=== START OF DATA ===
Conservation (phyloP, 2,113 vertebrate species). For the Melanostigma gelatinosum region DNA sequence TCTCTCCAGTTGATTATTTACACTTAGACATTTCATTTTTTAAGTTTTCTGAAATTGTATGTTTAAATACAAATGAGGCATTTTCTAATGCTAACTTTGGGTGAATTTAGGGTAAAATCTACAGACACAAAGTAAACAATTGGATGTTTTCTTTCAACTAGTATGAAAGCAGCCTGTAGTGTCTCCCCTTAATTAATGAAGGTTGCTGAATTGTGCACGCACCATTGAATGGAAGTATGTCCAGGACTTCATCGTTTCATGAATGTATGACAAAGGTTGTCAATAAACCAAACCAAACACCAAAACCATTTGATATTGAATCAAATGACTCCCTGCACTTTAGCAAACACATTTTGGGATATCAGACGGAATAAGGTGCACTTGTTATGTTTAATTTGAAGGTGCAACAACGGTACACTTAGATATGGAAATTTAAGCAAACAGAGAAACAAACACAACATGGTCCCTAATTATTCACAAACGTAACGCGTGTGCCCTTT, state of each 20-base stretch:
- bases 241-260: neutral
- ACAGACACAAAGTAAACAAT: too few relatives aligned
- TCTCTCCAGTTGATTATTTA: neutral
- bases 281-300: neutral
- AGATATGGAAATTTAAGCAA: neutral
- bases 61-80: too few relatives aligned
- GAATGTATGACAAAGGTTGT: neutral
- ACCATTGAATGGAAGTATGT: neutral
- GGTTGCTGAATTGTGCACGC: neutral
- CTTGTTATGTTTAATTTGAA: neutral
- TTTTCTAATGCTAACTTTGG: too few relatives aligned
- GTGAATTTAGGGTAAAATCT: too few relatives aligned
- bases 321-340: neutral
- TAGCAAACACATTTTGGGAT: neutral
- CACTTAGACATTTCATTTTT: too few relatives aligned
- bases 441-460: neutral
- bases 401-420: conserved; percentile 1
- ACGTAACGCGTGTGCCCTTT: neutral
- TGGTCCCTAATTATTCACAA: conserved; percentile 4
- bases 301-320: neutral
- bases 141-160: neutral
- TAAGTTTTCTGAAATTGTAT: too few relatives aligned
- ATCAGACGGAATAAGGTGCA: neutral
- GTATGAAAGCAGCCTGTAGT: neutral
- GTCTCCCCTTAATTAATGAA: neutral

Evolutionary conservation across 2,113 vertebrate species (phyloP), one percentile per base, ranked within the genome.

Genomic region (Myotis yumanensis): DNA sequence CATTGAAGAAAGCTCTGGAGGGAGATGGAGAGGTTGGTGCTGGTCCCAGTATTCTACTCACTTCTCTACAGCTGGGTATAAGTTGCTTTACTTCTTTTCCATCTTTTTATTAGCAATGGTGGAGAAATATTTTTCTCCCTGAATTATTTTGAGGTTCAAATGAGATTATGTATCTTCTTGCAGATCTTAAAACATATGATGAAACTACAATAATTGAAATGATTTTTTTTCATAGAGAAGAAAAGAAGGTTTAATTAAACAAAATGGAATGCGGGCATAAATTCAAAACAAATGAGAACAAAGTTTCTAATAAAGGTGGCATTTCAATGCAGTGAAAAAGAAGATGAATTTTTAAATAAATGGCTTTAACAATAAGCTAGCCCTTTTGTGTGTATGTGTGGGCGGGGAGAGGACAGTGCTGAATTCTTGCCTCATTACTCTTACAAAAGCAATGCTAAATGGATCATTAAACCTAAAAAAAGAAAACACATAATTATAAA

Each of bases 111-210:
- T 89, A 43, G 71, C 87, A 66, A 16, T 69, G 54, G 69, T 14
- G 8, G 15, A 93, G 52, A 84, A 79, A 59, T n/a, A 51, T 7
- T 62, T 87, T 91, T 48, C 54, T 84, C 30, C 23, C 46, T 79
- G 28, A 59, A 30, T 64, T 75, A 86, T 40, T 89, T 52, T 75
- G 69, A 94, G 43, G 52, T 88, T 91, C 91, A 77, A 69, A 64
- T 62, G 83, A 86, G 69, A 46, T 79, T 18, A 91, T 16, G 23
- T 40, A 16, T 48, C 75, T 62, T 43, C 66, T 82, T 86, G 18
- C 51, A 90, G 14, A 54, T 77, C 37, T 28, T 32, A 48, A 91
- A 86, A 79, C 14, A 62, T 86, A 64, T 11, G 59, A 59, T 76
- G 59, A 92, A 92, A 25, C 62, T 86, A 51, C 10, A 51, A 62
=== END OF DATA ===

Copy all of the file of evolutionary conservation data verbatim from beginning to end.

Conservation (phyloP, 2,113 vertebrate species). For the Melanostigma gelatinosum region DNA sequence TCTCTCCAGTTGATTATTTACACTTAGACATTTCATTTTTTAAGTTTTCTGAAATTGTATGTTTAAATACAAATGAGGCATTTTCTAATGCTAACTTTGGGTGAATTTAGGGTAAAATCTACAGACACAAAGTAAACAATTGGATGTTTTCTTTCAACTAGTATGAAAGCAGCCTGTAGTGTCTCCCCTTAATTAATGAAGGTTGCTGAATTGTGCACGCACCATTGAATGGAAGTATGTCCAGGACTTCATCGTTTCATGAATGTATGACAAAGGTTGTCAATAAACCAAACCAAACACCAAAACCATTTGATATTGAATCAAATGACTCCCTGCACTTTAGCAAACACATTTTGGGATATCAGACGGAATAAGGTGCACTTGTTATGTTTAATTTGAAGGTGCAACAACGGTACACTTAGATATGGAAATTTAAGCAAACAGAGAAACAAACACAACATGGTCCCTAATTATTCACAAACGTAACGCGTGTGCCCTTT, state of each 20-base stretch:
- bases 241-260: neutral
- ACAGACACAAAGTAAACAAT: too few relatives aligned
- TCTCTCCAGTTGATTATTTA: neutral
- bases 281-300: neutral
- AGATATGGAAATTTAAGCAA: neutral
- bases 61-80: too few relatives aligned
- GAATGTATGACAAAGGTTGT: neutral
- ACCATTGAATGGAAGTATGT: neutral
- GGTTGCTGAATTGTGCACGC: neutral
- CTTGTTATGTTTAATTTGAA: neutral
- TTTTCTAATGCTAACTTTGG: too few relatives aligned
- GTGAATTTAGGGTAAAATCT: too few relatives aligned
- bases 321-340: neutral
- TAGCAAACACATTTTGGGAT: neutral
- CACTTAGACATTTCATTTTT: too few relatives aligned
- bases 441-460: neutral
- bases 401-420: conserved; percentile 1
- ACGTAACGCGTGTGCCCTTT: neutral
- TGGTCCCTAATTATTCACAA: conserved; percentile 4
- bases 301-320: neutral
- bases 141-160: neutral
- TAAGTTTTCTGAAATTGTAT: too few relatives aligned
- ATCAGACGGAATAAGGTGCA: neutral
- GTATGAAAGCAGCCTGTAGT: neutral
- GTCTCCCCTTAATTAATGAA: neutral

Evolutionary conservation across 2,113 vertebrate species (phyloP), one percentile per base, ranked within the genome.

Genomic region (Myotis yumanensis): DNA sequence CATTGAAGAAAGCTCTGGAGGGAGATGGAGAGGTTGGTGCTGGTCCCAGTATTCTACTCACTTCTCTACAGCTGGGTATAAGTTGCTTTACTTCTTTTCCATCTTTTTATTAGCAATGGTGGAGAAATATTTTTCTCCCTGAATTATTTTGAGGTTCAAATGAGATTATGTATCTTCTTGCAGATCTTAAAACATATGATGAAACTACAATAATTGAAATGATTTTTTTTCATAGAGAAGAAAAGAAGGTTTAATTAAACAAAATGGAATGCGGGCATAAATTCAAAACAAATGAGAACAAAGTTTCTAATAAAGGTGGCATTTCAATGCAGTGAAAAAGAAGATGAATTTTTAAATAAATGGCTTTAACAATAAGCTAGCCCTTTTGTGTGTATGTGTGGGCGGGGAGAGGACAGTGCTGAATTCTTGCCTCATTACTCTTACAAAAGCAATGCTAAATGGATCATTAAACCTAAAAAAAGAAAACACATAATTATAAA

Each of bases 111-210:
- T 89, A 43, G 71, C 87, A 66, A 16, T 69, G 54, G 69, T 14
- G 8, G 15, A 93, G 52, A 84, A 79, A 59, T n/a, A 51, T 7
- T 62, T 87, T 91, T 48, C 54, T 84, C 30, C 23, C 46, T 79
- G 28, A 59, A 30, T 64, T 75, A 86, T 40, T 89, T 52, T 75
- G 69, A 94, G 43, G 52, T 88, T 91, C 91, A 77, A 69, A 64
- T 62, G 83, A 86, G 69, A 46, T 79, T 18, A 91, T 16, G 23
- T 40, A 16, T 48, C 75, T 62, T 43, C 66, T 82, T 86, G 18
- C 51, A 90, G 14, A 54, T 77, C 37, T 28, T 32, A 48, A 91
- A 86, A 79, C 14, A 62, T 86, A 64, T 11, G 59, A 59, T 76
- G 59, A 92, A 92, A 25, C 62, T 86, A 51, C 10, A 51, A 62